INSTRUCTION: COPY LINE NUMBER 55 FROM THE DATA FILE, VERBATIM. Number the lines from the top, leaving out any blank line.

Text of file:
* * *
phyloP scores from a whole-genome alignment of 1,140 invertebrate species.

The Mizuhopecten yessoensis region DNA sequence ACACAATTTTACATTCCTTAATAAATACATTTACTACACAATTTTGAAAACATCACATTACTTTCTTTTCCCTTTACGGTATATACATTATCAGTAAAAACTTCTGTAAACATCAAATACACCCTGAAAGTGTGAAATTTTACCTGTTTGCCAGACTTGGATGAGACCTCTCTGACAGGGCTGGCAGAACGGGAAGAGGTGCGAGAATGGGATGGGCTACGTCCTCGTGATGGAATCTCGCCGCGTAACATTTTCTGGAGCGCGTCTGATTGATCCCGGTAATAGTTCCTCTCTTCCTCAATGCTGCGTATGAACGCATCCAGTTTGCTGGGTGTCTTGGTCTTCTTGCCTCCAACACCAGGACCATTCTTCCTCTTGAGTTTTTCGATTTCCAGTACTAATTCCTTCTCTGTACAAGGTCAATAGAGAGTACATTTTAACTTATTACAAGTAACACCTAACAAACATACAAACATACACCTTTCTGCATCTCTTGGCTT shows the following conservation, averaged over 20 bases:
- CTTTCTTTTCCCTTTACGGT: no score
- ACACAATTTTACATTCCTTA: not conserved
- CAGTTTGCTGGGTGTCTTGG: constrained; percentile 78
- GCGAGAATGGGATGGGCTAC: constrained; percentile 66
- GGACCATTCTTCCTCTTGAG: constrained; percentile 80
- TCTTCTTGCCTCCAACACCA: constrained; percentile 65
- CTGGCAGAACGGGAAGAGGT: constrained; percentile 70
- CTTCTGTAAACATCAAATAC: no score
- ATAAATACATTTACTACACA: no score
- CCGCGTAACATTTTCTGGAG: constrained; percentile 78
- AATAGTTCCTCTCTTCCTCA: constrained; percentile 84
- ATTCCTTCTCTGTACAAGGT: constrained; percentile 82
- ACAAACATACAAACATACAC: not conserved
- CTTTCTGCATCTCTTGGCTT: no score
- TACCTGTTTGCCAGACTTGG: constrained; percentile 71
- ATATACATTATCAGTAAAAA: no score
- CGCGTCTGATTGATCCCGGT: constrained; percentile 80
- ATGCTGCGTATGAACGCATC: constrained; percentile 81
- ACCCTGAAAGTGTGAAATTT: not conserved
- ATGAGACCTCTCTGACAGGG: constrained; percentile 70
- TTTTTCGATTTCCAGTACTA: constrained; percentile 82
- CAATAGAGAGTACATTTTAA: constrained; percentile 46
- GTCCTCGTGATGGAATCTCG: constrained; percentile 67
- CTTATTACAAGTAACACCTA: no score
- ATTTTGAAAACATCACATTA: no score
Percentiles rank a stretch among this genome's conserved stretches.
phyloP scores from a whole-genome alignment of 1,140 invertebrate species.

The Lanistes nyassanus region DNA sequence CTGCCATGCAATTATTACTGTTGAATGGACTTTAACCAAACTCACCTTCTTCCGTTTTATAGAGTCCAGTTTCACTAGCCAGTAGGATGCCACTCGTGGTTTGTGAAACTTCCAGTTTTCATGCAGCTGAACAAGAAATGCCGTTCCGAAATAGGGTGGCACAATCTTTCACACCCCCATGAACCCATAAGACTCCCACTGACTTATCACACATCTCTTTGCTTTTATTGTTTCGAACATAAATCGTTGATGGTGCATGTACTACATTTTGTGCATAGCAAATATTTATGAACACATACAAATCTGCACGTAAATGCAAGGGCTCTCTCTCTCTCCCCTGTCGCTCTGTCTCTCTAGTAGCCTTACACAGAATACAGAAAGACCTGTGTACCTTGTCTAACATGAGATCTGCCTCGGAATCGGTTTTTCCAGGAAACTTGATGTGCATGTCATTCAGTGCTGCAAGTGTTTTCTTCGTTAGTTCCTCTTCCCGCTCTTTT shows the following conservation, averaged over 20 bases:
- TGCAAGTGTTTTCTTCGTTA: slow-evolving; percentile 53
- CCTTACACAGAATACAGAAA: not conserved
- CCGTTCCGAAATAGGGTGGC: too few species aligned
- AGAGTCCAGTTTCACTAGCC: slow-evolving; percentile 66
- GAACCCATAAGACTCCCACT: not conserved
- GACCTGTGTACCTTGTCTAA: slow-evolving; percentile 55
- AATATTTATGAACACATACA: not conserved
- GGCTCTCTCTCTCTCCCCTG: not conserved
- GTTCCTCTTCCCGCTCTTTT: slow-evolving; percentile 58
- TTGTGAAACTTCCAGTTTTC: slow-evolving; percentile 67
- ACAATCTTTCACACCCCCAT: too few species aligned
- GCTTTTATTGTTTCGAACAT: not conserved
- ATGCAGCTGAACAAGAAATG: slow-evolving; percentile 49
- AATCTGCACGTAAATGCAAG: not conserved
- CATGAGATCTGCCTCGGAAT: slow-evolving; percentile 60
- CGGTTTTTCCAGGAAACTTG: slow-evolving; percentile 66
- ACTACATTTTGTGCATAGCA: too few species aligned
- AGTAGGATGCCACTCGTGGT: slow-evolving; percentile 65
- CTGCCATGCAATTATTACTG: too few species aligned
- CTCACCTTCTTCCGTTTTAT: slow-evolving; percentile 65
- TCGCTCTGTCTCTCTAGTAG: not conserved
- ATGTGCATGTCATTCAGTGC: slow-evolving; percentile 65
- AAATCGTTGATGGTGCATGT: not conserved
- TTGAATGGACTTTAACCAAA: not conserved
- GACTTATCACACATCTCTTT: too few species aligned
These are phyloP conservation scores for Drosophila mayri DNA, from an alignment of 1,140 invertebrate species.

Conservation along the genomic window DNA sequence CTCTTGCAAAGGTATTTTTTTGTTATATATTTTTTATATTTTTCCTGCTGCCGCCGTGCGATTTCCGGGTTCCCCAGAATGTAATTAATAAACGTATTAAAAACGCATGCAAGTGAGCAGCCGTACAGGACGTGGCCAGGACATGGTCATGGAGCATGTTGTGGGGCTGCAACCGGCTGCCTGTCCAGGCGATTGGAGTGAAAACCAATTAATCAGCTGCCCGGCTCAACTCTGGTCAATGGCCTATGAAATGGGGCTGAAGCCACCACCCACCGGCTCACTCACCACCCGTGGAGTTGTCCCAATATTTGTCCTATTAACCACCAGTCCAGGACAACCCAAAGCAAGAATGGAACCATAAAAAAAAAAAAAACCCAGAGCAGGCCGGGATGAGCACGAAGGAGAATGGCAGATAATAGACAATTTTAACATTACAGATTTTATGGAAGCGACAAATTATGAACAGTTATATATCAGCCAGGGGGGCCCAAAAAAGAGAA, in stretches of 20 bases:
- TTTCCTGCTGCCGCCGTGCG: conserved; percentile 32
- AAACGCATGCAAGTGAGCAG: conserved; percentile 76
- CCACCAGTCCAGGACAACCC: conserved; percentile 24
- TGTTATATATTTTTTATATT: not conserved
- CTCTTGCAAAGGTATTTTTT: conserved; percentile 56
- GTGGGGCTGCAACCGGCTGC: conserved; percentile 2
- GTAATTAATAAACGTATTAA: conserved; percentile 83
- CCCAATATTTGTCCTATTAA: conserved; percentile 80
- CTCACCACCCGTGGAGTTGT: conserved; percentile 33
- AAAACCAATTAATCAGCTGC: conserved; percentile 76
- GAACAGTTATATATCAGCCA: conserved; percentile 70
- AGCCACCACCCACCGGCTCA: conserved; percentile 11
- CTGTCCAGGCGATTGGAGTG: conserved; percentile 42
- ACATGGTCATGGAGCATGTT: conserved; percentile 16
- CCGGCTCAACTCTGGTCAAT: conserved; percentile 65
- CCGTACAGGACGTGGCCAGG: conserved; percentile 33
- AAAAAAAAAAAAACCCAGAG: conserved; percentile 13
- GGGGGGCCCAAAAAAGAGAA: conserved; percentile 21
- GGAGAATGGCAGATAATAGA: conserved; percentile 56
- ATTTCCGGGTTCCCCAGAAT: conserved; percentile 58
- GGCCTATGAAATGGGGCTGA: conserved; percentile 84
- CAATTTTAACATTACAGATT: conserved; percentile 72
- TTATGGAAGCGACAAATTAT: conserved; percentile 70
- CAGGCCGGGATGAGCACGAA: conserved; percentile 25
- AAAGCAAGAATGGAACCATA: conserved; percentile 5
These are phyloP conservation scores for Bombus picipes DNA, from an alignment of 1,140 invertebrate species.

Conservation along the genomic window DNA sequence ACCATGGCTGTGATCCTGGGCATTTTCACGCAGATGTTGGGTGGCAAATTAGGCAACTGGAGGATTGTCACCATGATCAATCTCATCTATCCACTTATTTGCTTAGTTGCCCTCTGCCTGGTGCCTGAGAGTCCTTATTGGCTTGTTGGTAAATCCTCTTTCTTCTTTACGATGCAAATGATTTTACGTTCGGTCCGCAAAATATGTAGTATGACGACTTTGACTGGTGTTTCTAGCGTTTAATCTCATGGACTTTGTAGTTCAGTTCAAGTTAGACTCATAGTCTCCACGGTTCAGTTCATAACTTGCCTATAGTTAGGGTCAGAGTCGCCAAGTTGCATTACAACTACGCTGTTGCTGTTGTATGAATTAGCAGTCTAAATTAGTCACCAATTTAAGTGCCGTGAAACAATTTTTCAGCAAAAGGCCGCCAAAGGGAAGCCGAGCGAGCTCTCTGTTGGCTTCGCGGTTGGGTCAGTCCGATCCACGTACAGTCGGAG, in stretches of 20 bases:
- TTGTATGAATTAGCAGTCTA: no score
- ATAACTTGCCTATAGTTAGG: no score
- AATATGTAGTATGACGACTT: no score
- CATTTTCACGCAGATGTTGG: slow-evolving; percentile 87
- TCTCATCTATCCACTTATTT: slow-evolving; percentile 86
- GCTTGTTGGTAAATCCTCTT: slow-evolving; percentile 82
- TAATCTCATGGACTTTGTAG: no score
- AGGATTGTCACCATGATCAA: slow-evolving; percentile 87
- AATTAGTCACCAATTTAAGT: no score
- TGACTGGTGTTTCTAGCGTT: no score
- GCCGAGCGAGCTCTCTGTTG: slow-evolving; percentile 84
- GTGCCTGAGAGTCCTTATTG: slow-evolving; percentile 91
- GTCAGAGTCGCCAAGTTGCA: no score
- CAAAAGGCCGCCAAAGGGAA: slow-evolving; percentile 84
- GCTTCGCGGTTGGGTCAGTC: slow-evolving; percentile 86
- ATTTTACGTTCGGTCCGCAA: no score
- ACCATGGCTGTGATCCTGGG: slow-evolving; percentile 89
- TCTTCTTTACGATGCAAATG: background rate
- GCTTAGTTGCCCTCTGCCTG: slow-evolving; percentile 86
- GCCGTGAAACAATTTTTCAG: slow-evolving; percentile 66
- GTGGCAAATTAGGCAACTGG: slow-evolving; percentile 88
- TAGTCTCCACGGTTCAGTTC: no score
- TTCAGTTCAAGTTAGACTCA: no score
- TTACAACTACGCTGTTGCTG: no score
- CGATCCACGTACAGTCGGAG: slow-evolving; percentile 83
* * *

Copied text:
- GACTTATCACACATCTCTTT: too few species aligned